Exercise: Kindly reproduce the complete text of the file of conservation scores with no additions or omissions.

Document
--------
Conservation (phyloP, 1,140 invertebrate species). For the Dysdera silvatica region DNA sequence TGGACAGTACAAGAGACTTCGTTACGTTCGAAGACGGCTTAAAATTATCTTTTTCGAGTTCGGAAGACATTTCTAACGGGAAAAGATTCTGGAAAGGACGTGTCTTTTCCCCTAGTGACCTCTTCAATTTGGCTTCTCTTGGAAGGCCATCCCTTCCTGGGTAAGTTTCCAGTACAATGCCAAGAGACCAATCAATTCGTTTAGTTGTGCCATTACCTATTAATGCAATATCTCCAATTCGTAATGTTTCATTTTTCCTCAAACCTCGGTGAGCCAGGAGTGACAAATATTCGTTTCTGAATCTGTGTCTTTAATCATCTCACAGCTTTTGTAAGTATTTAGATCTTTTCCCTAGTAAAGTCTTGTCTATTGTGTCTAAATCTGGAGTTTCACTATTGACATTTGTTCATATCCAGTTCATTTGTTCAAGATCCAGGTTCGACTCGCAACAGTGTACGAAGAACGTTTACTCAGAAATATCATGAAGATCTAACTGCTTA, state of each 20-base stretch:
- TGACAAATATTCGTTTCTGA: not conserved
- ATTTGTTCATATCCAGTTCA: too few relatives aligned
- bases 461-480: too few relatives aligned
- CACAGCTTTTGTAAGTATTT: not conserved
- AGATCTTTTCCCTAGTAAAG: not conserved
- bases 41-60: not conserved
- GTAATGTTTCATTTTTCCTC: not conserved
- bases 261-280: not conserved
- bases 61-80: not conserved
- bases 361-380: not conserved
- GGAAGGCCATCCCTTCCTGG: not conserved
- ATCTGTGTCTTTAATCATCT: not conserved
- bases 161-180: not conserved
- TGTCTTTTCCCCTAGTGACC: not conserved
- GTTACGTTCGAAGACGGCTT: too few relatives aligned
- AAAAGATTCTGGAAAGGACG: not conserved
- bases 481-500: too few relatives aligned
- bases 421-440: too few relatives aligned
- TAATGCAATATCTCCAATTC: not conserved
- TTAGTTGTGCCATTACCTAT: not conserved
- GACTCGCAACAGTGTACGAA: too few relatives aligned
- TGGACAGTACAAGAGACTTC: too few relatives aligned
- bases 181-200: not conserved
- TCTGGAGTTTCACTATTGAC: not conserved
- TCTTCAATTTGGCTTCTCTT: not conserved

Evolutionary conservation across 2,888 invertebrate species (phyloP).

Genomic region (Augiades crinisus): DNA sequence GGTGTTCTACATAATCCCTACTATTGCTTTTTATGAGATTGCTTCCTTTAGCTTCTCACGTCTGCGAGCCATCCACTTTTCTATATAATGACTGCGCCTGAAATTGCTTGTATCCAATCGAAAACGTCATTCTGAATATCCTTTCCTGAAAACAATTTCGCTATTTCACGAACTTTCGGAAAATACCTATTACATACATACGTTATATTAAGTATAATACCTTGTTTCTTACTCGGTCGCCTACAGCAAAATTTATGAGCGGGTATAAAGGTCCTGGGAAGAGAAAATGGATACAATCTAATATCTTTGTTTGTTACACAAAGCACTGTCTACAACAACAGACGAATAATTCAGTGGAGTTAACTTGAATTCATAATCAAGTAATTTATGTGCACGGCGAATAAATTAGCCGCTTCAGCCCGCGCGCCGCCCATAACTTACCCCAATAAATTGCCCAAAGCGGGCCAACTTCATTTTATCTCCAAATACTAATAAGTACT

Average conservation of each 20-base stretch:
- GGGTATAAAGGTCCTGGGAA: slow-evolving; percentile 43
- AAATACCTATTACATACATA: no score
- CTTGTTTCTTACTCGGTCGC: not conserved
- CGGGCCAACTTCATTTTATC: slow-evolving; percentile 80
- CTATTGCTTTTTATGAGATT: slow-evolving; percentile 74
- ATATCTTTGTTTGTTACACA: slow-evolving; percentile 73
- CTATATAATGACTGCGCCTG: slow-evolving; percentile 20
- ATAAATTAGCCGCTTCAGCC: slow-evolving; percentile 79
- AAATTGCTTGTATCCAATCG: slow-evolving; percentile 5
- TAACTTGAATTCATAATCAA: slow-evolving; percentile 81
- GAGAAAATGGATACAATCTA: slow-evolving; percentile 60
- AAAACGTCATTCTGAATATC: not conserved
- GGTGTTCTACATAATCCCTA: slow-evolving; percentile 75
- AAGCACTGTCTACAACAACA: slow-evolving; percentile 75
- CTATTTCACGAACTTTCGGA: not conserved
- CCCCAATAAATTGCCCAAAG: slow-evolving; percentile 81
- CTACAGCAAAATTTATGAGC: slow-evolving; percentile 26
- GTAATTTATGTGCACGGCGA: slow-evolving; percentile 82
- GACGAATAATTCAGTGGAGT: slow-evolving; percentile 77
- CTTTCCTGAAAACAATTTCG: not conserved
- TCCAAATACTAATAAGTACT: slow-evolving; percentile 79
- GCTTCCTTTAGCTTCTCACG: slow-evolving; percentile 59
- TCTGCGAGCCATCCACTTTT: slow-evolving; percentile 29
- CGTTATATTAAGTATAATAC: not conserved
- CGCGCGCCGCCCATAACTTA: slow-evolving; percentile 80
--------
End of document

Conservation (phyloP, 1,140 invertebrate species). For the Dysdera silvatica region DNA sequence TGGACAGTACAAGAGACTTCGTTACGTTCGAAGACGGCTTAAAATTATCTTTTTCGAGTTCGGAAGACATTTCTAACGGGAAAAGATTCTGGAAAGGACGTGTCTTTTCCCCTAGTGACCTCTTCAATTTGGCTTCTCTTGGAAGGCCATCCCTTCCTGGGTAAGTTTCCAGTACAATGCCAAGAGACCAATCAATTCGTTTAGTTGTGCCATTACCTATTAATGCAATATCTCCAATTCGTAATGTTTCATTTTTCCTCAAACCTCGGTGAGCCAGGAGTGACAAATATTCGTTTCTGAATCTGTGTCTTTAATCATCTCACAGCTTTTGTAAGTATTTAGATCTTTTCCCTAGTAAAGTCTTGTCTATTGTGTCTAAATCTGGAGTTTCACTATTGACATTTGTTCATATCCAGTTCATTTGTTCAAGATCCAGGTTCGACTCGCAACAGTGTACGAAGAACGTTTACTCAGAAATATCATGAAGATCTAACTGCTTA, state of each 20-base stretch:
- TGACAAATATTCGTTTCTGA: not conserved
- ATTTGTTCATATCCAGTTCA: too few relatives aligned
- bases 461-480: too few relatives aligned
- CACAGCTTTTGTAAGTATTT: not conserved
- AGATCTTTTCCCTAGTAAAG: not conserved
- bases 41-60: not conserved
- GTAATGTTTCATTTTTCCTC: not conserved
- bases 261-280: not conserved
- bases 61-80: not conserved
- bases 361-380: not conserved
- GGAAGGCCATCCCTTCCTGG: not conserved
- ATCTGTGTCTTTAATCATCT: not conserved
- bases 161-180: not conserved
- TGTCTTTTCCCCTAGTGACC: not conserved
- GTTACGTTCGAAGACGGCTT: too few relatives aligned
- AAAAGATTCTGGAAAGGACG: not conserved
- bases 481-500: too few relatives aligned
- bases 421-440: too few relatives aligned
- TAATGCAATATCTCCAATTC: not conserved
- TTAGTTGTGCCATTACCTAT: not conserved
- GACTCGCAACAGTGTACGAA: too few relatives aligned
- TGGACAGTACAAGAGACTTC: too few relatives aligned
- bases 181-200: not conserved
- TCTGGAGTTTCACTATTGAC: not conserved
- TCTTCAATTTGGCTTCTCTT: not conserved

Evolutionary conservation across 2,888 invertebrate species (phyloP).

Genomic region (Augiades crinisus): DNA sequence GGTGTTCTACATAATCCCTACTATTGCTTTTTATGAGATTGCTTCCTTTAGCTTCTCACGTCTGCGAGCCATCCACTTTTCTATATAATGACTGCGCCTGAAATTGCTTGTATCCAATCGAAAACGTCATTCTGAATATCCTTTCCTGAAAACAATTTCGCTATTTCACGAACTTTCGGAAAATACCTATTACATACATACGTTATATTAAGTATAATACCTTGTTTCTTACTCGGTCGCCTACAGCAAAATTTATGAGCGGGTATAAAGGTCCTGGGAAGAGAAAATGGATACAATCTAATATCTTTGTTTGTTACACAAAGCACTGTCTACAACAACAGACGAATAATTCAGTGGAGTTAACTTGAATTCATAATCAAGTAATTTATGTGCACGGCGAATAAATTAGCCGCTTCAGCCCGCGCGCCGCCCATAACTTACCCCAATAAATTGCCCAAAGCGGGCCAACTTCATTTTATCTCCAAATACTAATAAGTACT

Average conservation of each 20-base stretch:
- GGGTATAAAGGTCCTGGGAA: slow-evolving; percentile 43
- AAATACCTATTACATACATA: no score
- CTTGTTTCTTACTCGGTCGC: not conserved
- CGGGCCAACTTCATTTTATC: slow-evolving; percentile 80
- CTATTGCTTTTTATGAGATT: slow-evolving; percentile 74
- ATATCTTTGTTTGTTACACA: slow-evolving; percentile 73
- CTATATAATGACTGCGCCTG: slow-evolving; percentile 20
- ATAAATTAGCCGCTTCAGCC: slow-evolving; percentile 79
- AAATTGCTTGTATCCAATCG: slow-evolving; percentile 5
- TAACTTGAATTCATAATCAA: slow-evolving; percentile 81
- GAGAAAATGGATACAATCTA: slow-evolving; percentile 60
- AAAACGTCATTCTGAATATC: not conserved
- GGTGTTCTACATAATCCCTA: slow-evolving; percentile 75
- AAGCACTGTCTACAACAACA: slow-evolving; percentile 75
- CTATTTCACGAACTTTCGGA: not conserved
- CCCCAATAAATTGCCCAAAG: slow-evolving; percentile 81
- CTACAGCAAAATTTATGAGC: slow-evolving; percentile 26
- GTAATTTATGTGCACGGCGA: slow-evolving; percentile 82
- GACGAATAATTCAGTGGAGT: slow-evolving; percentile 77
- CTTTCCTGAAAACAATTTCG: not conserved
- TCCAAATACTAATAAGTACT: slow-evolving; percentile 79
- GCTTCCTTTAGCTTCTCACG: slow-evolving; percentile 59
- TCTGCGAGCCATCCACTTTT: slow-evolving; percentile 29
- CGTTATATTAAGTATAATAC: not conserved
- CGCGCGCCGCCCATAACTTA: slow-evolving; percentile 80